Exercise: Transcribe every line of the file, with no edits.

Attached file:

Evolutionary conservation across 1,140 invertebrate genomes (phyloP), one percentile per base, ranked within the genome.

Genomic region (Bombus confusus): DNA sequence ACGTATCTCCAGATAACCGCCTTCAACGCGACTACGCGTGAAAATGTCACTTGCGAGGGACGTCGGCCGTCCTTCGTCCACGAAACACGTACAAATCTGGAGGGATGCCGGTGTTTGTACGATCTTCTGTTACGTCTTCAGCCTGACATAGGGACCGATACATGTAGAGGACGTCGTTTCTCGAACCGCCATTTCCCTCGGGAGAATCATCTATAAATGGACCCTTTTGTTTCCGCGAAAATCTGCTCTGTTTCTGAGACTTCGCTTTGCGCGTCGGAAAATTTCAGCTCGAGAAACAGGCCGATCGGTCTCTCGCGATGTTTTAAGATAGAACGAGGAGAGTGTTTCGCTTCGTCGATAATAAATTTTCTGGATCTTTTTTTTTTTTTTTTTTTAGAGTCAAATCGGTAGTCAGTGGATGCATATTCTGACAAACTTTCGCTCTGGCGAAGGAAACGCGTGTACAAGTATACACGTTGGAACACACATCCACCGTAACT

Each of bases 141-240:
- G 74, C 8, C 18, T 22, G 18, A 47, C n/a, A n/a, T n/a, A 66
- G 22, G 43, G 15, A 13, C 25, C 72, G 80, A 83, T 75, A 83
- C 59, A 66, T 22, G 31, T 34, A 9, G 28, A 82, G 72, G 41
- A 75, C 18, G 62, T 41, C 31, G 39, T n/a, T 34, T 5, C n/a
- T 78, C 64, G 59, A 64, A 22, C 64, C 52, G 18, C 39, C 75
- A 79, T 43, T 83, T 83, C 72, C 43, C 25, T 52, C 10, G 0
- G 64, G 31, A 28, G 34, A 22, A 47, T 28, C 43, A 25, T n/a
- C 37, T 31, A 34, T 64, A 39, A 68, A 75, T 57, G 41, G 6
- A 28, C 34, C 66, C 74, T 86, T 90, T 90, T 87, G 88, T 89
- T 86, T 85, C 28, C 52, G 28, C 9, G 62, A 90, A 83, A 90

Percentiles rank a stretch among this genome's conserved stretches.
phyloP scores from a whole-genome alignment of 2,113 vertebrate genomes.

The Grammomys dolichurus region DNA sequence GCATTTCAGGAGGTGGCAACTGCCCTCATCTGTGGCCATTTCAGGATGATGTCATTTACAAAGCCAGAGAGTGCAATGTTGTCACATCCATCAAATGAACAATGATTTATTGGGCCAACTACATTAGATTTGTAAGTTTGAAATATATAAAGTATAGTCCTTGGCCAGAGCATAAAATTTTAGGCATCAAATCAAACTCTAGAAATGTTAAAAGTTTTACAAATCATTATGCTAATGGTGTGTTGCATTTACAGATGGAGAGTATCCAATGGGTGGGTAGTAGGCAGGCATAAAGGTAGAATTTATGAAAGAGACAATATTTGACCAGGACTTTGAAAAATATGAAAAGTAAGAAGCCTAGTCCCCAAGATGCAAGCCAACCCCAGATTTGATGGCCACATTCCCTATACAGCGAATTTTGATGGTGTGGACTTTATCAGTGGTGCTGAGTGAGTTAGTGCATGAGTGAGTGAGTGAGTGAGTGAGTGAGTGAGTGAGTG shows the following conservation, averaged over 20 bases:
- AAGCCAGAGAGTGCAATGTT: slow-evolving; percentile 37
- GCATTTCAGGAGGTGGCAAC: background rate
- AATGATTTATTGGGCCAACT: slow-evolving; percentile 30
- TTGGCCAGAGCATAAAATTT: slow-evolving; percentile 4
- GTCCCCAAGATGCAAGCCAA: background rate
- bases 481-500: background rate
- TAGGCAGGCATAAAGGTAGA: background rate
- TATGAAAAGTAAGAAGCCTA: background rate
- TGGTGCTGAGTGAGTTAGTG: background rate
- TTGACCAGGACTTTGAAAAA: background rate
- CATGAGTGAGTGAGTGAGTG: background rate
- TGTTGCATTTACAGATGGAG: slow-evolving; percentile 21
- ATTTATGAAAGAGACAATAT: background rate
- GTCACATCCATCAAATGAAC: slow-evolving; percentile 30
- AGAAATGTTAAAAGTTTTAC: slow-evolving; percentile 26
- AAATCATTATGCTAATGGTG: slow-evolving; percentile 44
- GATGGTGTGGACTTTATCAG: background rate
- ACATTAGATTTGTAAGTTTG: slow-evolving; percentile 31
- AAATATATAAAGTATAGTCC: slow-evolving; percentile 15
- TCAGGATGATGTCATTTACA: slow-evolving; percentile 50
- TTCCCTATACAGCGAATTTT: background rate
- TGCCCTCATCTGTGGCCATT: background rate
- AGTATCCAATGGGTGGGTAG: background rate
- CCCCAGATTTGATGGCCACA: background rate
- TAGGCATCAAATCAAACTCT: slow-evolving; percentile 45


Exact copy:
Evolutionary conservation across 1,140 invertebrate genomes (phyloP), one percentile per base, ranked within the genome.

Genomic region (Bombus confusus): DNA sequence ACGTATCTCCAGATAACCGCCTTCAACGCGACTACGCGTGAAAATGTCACTTGCGAGGGACGTCGGCCGTCCTTCGTCCACGAAACACGTACAAATCTGGAGGGATGCCGGTGTTTGTACGATCTTCTGTTACGTCTTCAGCCTGACATAGGGACCGATACATGTAGAGGACGTCGTTTCTCGAACCGCCATTTCCCTCGGGAGAATCATCTATAAATGGACCCTTTTGTTTCCGCGAAAATCTGCTCTGTTTCTGAGACTTCGCTTTGCGCGTCGGAAAATTTCAGCTCGAGAAACAGGCCGATCGGTCTCTCGCGATGTTTTAAGATAGAACGAGGAGAGTGTTTCGCTTCGTCGATAATAAATTTTCTGGATCTTTTTTTTTTTTTTTTTTTAGAGTCAAATCGGTAGTCAGTGGATGCATATTCTGACAAACTTTCGCTCTGGCGAAGGAAACGCGTGTACAAGTATACACGTTGGAACACACATCCACCGTAACT

Each of bases 141-240:
- G 74, C 8, C 18, T 22, G 18, A 47, C n/a, A n/a, T n/a, A 66
- G 22, G 43, G 15, A 13, C 25, C 72, G 80, A 83, T 75, A 83
- C 59, A 66, T 22, G 31, T 34, A 9, G 28, A 82, G 72, G 41
- A 75, C 18, G 62, T 41, C 31, G 39, T n/a, T 34, T 5, C n/a
- T 78, C 64, G 59, A 64, A 22, C 64, C 52, G 18, C 39, C 75
- A 79, T 43, T 83, T 83, C 72, C 43, C 25, T 52, C 10, G 0
- G 64, G 31, A 28, G 34, A 22, A 47, T 28, C 43, A 25, T n/a
- C 37, T 31, A 34, T 64, A 39, A 68, A 75, T 57, G 41, G 6
- A 28, C 34, C 66, C 74, T 86, T 90, T 90, T 87, G 88, T 89
- T 86, T 85, C 28, C 52, G 28, C 9, G 62, A 90, A 83, A 90

Percentiles rank a stretch among this genome's conserved stretches.
phyloP scores from a whole-genome alignment of 2,113 vertebrate genomes.

The Grammomys dolichurus region DNA sequence GCATTTCAGGAGGTGGCAACTGCCCTCATCTGTGGCCATTTCAGGATGATGTCATTTACAAAGCCAGAGAGTGCAATGTTGTCACATCCATCAAATGAACAATGATTTATTGGGCCAACTACATTAGATTTGTAAGTTTGAAATATATAAAGTATAGTCCTTGGCCAGAGCATAAAATTTTAGGCATCAAATCAAACTCTAGAAATGTTAAAAGTTTTACAAATCATTATGCTAATGGTGTGTTGCATTTACAGATGGAGAGTATCCAATGGGTGGGTAGTAGGCAGGCATAAAGGTAGAATTTATGAAAGAGACAATATTTGACCAGGACTTTGAAAAATATGAAAAGTAAGAAGCCTAGTCCCCAAGATGCAAGCCAACCCCAGATTTGATGGCCACATTCCCTATACAGCGAATTTTGATGGTGTGGACTTTATCAGTGGTGCTGAGTGAGTTAGTGCATGAGTGAGTGAGTGAGTGAGTGAGTGAGTGAGTGAGTG shows the following conservation, averaged over 20 bases:
- AAGCCAGAGAGTGCAATGTT: slow-evolving; percentile 37
- GCATTTCAGGAGGTGGCAAC: background rate
- AATGATTTATTGGGCCAACT: slow-evolving; percentile 30
- TTGGCCAGAGCATAAAATTT: slow-evolving; percentile 4
- GTCCCCAAGATGCAAGCCAA: background rate
- bases 481-500: background rate
- TAGGCAGGCATAAAGGTAGA: background rate
- TATGAAAAGTAAGAAGCCTA: background rate
- TGGTGCTGAGTGAGTTAGTG: background rate
- TTGACCAGGACTTTGAAAAA: background rate
- CATGAGTGAGTGAGTGAGTG: background rate
- TGTTGCATTTACAGATGGAG: slow-evolving; percentile 21
- ATTTATGAAAGAGACAATAT: background rate
- GTCACATCCATCAAATGAAC: slow-evolving; percentile 30
- AGAAATGTTAAAAGTTTTAC: slow-evolving; percentile 26
- AAATCATTATGCTAATGGTG: slow-evolving; percentile 44
- GATGGTGTGGACTTTATCAG: background rate
- ACATTAGATTTGTAAGTTTG: slow-evolving; percentile 31
- AAATATATAAAGTATAGTCC: slow-evolving; percentile 15
- TCAGGATGATGTCATTTACA: slow-evolving; percentile 50
- TTCCCTATACAGCGAATTTT: background rate
- TGCCCTCATCTGTGGCCATT: background rate
- AGTATCCAATGGGTGGGTAG: background rate
- CCCCAGATTTGATGGCCACA: background rate
- TAGGCATCAAATCAAACTCT: slow-evolving; percentile 45